From this, the developers created artificial intelligence that can infer the 3D marker locations with high accuracy from a 2D image input. Machine learning was further leveraged in as many areas as possible, including for emphasizing facial expressions and setting up blend shape weight. “Giantstep gained lots of experience in machine learning through this process. We were encouraged by the fact that the effective use of machine learning can help a small team overcome its limitations,” says Kang.
Optimizing the digital human pipelineThe last major technical hurdle the team faced was in securing technology for optimizing the pipeline. Given the small size of the team, they knew right away efficiency would be key. The most important initiative was to reduce the burden of manual iteration and to facilitate automation as much as possible. “This is another major reason why Unreal Engine was the best choice,” says Kang. “Unreal Engine's support for Python and the convenience that brings to creating plugins allowed us to easily resolve iteration issues for designers in many areas, as well as to easily develop relevant tools.”
A case in point is the work the team did on photorealistic facial expressions, which involved trying many combinations for the shape and number of areas into which the face is divided, followed by a preview of the results as quickly as possible. Because changing the facial areas required textures to be newly combined, assets had to be re-imported, and material composition details had to be changed according to the configurations. “If the whole process were to be manually handled, an artist would have to spend a full day on simple iterations in order to preview the results,” says Kang.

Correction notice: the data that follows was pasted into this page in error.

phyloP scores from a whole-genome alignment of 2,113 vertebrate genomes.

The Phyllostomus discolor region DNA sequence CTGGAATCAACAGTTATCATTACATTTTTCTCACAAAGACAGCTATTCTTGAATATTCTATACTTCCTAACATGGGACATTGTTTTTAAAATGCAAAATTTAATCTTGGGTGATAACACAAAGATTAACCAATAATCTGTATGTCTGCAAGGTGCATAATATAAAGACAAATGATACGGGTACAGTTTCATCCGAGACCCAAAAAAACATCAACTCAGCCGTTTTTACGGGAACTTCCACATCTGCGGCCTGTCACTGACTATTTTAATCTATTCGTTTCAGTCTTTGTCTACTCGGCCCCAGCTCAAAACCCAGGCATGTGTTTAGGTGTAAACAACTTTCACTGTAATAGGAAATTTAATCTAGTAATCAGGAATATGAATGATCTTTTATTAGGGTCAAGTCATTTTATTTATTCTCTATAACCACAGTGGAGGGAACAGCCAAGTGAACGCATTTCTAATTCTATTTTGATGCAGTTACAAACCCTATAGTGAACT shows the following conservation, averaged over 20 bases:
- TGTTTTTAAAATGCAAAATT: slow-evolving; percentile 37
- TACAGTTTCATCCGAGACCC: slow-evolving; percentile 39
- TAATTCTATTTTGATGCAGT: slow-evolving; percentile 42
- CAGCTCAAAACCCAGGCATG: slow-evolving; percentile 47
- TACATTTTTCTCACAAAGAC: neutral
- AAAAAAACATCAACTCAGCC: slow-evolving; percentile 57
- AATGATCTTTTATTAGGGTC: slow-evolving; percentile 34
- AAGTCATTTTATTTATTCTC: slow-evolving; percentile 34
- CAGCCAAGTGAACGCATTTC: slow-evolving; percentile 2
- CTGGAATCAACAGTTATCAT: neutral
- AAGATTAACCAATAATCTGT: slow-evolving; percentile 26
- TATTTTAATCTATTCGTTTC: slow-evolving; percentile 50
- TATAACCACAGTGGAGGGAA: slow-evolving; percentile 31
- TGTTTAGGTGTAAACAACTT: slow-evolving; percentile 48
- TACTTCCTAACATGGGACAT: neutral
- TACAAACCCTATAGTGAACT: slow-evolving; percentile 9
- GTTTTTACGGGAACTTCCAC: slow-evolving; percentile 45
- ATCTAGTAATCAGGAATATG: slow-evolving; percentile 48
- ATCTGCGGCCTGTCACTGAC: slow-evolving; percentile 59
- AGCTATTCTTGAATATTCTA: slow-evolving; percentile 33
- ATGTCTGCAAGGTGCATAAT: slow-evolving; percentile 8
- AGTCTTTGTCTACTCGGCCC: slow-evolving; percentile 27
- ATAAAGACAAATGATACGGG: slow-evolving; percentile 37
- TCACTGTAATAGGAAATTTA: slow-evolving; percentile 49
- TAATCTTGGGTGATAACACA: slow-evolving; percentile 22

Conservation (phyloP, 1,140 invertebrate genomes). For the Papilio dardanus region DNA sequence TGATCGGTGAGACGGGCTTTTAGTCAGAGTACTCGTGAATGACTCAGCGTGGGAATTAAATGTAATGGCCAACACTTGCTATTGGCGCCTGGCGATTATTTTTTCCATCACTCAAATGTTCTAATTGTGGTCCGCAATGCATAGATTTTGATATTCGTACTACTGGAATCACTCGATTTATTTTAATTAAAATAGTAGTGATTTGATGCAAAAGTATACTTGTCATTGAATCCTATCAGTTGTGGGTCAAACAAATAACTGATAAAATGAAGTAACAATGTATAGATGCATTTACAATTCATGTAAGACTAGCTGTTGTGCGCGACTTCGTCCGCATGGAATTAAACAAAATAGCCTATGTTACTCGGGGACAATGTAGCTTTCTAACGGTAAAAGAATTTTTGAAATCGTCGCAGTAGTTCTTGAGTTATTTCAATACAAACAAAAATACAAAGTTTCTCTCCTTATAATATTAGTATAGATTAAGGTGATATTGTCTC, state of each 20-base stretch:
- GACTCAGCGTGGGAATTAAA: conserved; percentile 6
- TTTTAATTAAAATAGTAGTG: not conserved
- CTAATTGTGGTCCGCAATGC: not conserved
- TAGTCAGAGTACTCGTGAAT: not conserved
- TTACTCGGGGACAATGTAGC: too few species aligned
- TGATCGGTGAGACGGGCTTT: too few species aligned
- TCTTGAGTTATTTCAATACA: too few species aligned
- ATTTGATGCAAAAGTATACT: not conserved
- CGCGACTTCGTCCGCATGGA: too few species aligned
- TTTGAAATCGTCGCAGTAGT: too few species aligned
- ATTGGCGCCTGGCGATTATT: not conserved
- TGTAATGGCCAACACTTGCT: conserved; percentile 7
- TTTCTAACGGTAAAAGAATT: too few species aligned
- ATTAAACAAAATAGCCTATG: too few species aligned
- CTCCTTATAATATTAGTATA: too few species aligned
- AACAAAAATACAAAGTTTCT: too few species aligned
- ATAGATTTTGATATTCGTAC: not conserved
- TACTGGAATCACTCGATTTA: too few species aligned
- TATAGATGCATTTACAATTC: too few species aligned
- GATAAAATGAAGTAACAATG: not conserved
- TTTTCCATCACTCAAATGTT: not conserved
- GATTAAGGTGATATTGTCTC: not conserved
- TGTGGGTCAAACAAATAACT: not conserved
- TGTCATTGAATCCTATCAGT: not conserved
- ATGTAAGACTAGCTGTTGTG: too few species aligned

Instead, using Python scripting in Unreal Engine, the team was able to automate the management process of laborious tasks such as importing assets. The material composition configuration plugin enabled the automation of texture combination, generation, and material configuration without modifying any of the facial material nodes whenever the facial area information changed, further saving valuable artist time.
“Tasks which previously required a full day whenever the data changed were automatically completed in just a few minutes,” continues Kang. “By maximizing automation through various Maya plugins and scripts, and developing Unreal Engine plugins, Project Vincent was completed in a short time frame, despite the small size of the team.”
Beyond movies: the future of real-time digital humansWhen Project Vincent began, the family of existing photorealistic real-time digital humans was limited to a few key members, most of which had been co-developed in partnership with Epic. Vincent is part of the second generation of real-time digital humans, having been developed fully in-house by a small team. Giantstep’s success led to an invite to the Epic booth in SIGGRAPH 2019, where they presented a session showcasing their work.
As others continue to build on the foundations laid down by the likes of Digital Domain, Giantstep, 3Lateral, and Cubic Motion, real-time digital human development technology is expected to change the production of movies and other media and entertainment that traditionally relied on offline rendering technology. It’s even predicted to move into other industries. Synced with AI speakers or assistants, the technology could enable users to experience more intuitive AI services. We could start to see high-quality, hyperreal character creation used for effective cutting-edge marketing and promotional activities. Giantstep intends to be a key part of this story, committed to advancing their technology and with plans to reveal their next development results as soon as possible.
Interested in creating your own digital human? Download Unreal Engine and take a look at the the free Meet Mike asset sample to get started.